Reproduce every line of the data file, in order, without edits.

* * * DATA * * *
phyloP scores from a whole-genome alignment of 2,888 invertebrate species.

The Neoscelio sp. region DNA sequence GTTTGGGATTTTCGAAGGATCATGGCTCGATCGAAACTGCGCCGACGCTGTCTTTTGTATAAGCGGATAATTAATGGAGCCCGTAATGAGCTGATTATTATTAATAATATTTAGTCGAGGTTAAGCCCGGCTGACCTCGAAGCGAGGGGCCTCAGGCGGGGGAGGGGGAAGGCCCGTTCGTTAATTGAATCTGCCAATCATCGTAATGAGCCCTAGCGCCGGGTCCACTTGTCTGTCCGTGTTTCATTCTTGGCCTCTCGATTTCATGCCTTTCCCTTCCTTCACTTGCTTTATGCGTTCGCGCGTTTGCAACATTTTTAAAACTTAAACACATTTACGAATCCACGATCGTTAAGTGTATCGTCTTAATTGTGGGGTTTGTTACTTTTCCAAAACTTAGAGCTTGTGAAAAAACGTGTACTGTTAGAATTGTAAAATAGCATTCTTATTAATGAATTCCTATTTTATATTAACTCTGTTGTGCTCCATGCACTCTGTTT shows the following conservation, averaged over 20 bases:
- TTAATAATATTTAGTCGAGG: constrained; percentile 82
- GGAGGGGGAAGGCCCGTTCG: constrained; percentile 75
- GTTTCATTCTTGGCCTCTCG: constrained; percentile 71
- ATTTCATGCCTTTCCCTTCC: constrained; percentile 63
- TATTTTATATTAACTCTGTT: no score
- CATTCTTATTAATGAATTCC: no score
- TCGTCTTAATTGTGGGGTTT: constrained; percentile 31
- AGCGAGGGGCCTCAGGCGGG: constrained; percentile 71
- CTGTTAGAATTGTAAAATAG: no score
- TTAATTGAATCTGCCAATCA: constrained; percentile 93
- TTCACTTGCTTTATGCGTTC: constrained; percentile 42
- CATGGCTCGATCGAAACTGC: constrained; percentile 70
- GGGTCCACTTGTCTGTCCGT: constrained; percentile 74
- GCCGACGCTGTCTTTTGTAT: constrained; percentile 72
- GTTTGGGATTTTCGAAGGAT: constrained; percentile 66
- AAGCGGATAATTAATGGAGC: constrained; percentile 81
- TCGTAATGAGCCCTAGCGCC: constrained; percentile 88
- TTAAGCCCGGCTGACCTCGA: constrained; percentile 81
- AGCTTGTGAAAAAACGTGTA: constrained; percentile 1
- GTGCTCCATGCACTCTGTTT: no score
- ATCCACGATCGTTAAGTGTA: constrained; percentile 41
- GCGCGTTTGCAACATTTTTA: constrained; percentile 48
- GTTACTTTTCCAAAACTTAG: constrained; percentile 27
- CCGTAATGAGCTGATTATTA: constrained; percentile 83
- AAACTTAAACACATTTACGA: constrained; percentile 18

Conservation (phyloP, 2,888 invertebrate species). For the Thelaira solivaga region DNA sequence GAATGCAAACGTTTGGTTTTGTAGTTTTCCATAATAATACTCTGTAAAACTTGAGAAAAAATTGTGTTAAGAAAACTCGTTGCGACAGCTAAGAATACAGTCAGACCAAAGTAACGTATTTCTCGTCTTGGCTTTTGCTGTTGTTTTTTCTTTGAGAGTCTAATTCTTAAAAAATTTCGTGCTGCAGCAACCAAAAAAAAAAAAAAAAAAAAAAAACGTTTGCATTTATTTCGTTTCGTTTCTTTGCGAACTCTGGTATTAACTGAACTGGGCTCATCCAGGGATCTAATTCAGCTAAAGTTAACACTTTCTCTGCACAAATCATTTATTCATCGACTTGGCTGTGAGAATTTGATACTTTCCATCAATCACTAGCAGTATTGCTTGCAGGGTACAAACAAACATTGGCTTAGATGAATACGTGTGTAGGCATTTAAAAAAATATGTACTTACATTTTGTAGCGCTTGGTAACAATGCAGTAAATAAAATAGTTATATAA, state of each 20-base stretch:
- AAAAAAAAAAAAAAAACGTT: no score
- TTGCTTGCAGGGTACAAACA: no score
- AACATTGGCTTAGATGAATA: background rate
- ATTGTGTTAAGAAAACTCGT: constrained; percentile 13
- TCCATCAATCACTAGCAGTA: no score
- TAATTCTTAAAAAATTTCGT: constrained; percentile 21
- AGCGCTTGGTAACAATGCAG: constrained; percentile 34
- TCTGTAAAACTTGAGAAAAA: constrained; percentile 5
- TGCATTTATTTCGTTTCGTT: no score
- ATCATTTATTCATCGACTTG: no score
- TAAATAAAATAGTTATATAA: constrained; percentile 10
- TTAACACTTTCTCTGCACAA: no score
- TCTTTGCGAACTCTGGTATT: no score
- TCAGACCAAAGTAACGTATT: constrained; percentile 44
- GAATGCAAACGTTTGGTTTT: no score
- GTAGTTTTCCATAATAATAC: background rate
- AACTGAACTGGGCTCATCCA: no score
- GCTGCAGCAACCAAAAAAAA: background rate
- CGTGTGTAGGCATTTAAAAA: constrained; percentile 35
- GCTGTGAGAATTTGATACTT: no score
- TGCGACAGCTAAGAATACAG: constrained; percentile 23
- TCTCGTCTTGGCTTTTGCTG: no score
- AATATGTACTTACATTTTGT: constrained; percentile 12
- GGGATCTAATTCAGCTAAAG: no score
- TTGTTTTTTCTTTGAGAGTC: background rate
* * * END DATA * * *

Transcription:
phyloP scores from a whole-genome alignment of 2,888 invertebrate species.

The Neoscelio sp. region DNA sequence GTTTGGGATTTTCGAAGGATCATGGCTCGATCGAAACTGCGCCGACGCTGTCTTTTGTATAAGCGGATAATTAATGGAGCCCGTAATGAGCTGATTATTATTAATAATATTTAGTCGAGGTTAAGCCCGGCTGACCTCGAAGCGAGGGGCCTCAGGCGGGGGAGGGGGAAGGCCCGTTCGTTAATTGAATCTGCCAATCATCGTAATGAGCCCTAGCGCCGGGTCCACTTGTCTGTCCGTGTTTCATTCTTGGCCTCTCGATTTCATGCCTTTCCCTTCCTTCACTTGCTTTATGCGTTCGCGCGTTTGCAACATTTTTAAAACTTAAACACATTTACGAATCCACGATCGTTAAGTGTATCGTCTTAATTGTGGGGTTTGTTACTTTTCCAAAACTTAGAGCTTGTGAAAAAACGTGTACTGTTAGAATTGTAAAATAGCATTCTTATTAATGAATTCCTATTTTATATTAACTCTGTTGTGCTCCATGCACTCTGTTT shows the following conservation, averaged over 20 bases:
- TTAATAATATTTAGTCGAGG: constrained; percentile 82
- GGAGGGGGAAGGCCCGTTCG: constrained; percentile 75
- GTTTCATTCTTGGCCTCTCG: constrained; percentile 71
- ATTTCATGCCTTTCCCTTCC: constrained; percentile 63
- TATTTTATATTAACTCTGTT: no score
- CATTCTTATTAATGAATTCC: no score
- TCGTCTTAATTGTGGGGTTT: constrained; percentile 31
- AGCGAGGGGCCTCAGGCGGG: constrained; percentile 71
- CTGTTAGAATTGTAAAATAG: no score
- TTAATTGAATCTGCCAATCA: constrained; percentile 93
- TTCACTTGCTTTATGCGTTC: constrained; percentile 42
- CATGGCTCGATCGAAACTGC: constrained; percentile 70
- GGGTCCACTTGTCTGTCCGT: constrained; percentile 74
- GCCGACGCTGTCTTTTGTAT: constrained; percentile 72
- GTTTGGGATTTTCGAAGGAT: constrained; percentile 66
- AAGCGGATAATTAATGGAGC: constrained; percentile 81
- TCGTAATGAGCCCTAGCGCC: constrained; percentile 88
- TTAAGCCCGGCTGACCTCGA: constrained; percentile 81
- AGCTTGTGAAAAAACGTGTA: constrained; percentile 1
- GTGCTCCATGCACTCTGTTT: no score
- ATCCACGATCGTTAAGTGTA: constrained; percentile 41
- GCGCGTTTGCAACATTTTTA: constrained; percentile 48
- GTTACTTTTCCAAAACTTAG: constrained; percentile 27
- CCGTAATGAGCTGATTATTA: constrained; percentile 83
- AAACTTAAACACATTTACGA: constrained; percentile 18

Conservation (phyloP, 2,888 invertebrate species). For the Thelaira solivaga region DNA sequence GAATGCAAACGTTTGGTTTTGTAGTTTTCCATAATAATACTCTGTAAAACTTGAGAAAAAATTGTGTTAAGAAAACTCGTTGCGACAGCTAAGAATACAGTCAGACCAAAGTAACGTATTTCTCGTCTTGGCTTTTGCTGTTGTTTTTTCTTTGAGAGTCTAATTCTTAAAAAATTTCGTGCTGCAGCAACCAAAAAAAAAAAAAAAAAAAAAAAACGTTTGCATTTATTTCGTTTCGTTTCTTTGCGAACTCTGGTATTAACTGAACTGGGCTCATCCAGGGATCTAATTCAGCTAAAGTTAACACTTTCTCTGCACAAATCATTTATTCATCGACTTGGCTGTGAGAATTTGATACTTTCCATCAATCACTAGCAGTATTGCTTGCAGGGTACAAACAAACATTGGCTTAGATGAATACGTGTGTAGGCATTTAAAAAAATATGTACTTACATTTTGTAGCGCTTGGTAACAATGCAGTAAATAAAATAGTTATATAA, state of each 20-base stretch:
- AAAAAAAAAAAAAAAACGTT: no score
- TTGCTTGCAGGGTACAAACA: no score
- AACATTGGCTTAGATGAATA: background rate
- ATTGTGTTAAGAAAACTCGT: constrained; percentile 13
- TCCATCAATCACTAGCAGTA: no score
- TAATTCTTAAAAAATTTCGT: constrained; percentile 21
- AGCGCTTGGTAACAATGCAG: constrained; percentile 34
- TCTGTAAAACTTGAGAAAAA: constrained; percentile 5
- TGCATTTATTTCGTTTCGTT: no score
- ATCATTTATTCATCGACTTG: no score
- TAAATAAAATAGTTATATAA: constrained; percentile 10
- TTAACACTTTCTCTGCACAA: no score
- TCTTTGCGAACTCTGGTATT: no score
- TCAGACCAAAGTAACGTATT: constrained; percentile 44
- GAATGCAAACGTTTGGTTTT: no score
- GTAGTTTTCCATAATAATAC: background rate
- AACTGAACTGGGCTCATCCA: no score
- GCTGCAGCAACCAAAAAAAA: background rate
- CGTGTGTAGGCATTTAAAAA: constrained; percentile 35
- GCTGTGAGAATTTGATACTT: no score
- TGCGACAGCTAAGAATACAG: constrained; percentile 23
- TCTCGTCTTGGCTTTTGCTG: no score
- AATATGTACTTACATTTTGT: constrained; percentile 12
- GGGATCTAATTCAGCTAAAG: no score
- TTGTTTTTTCTTTGAGAGTC: background rate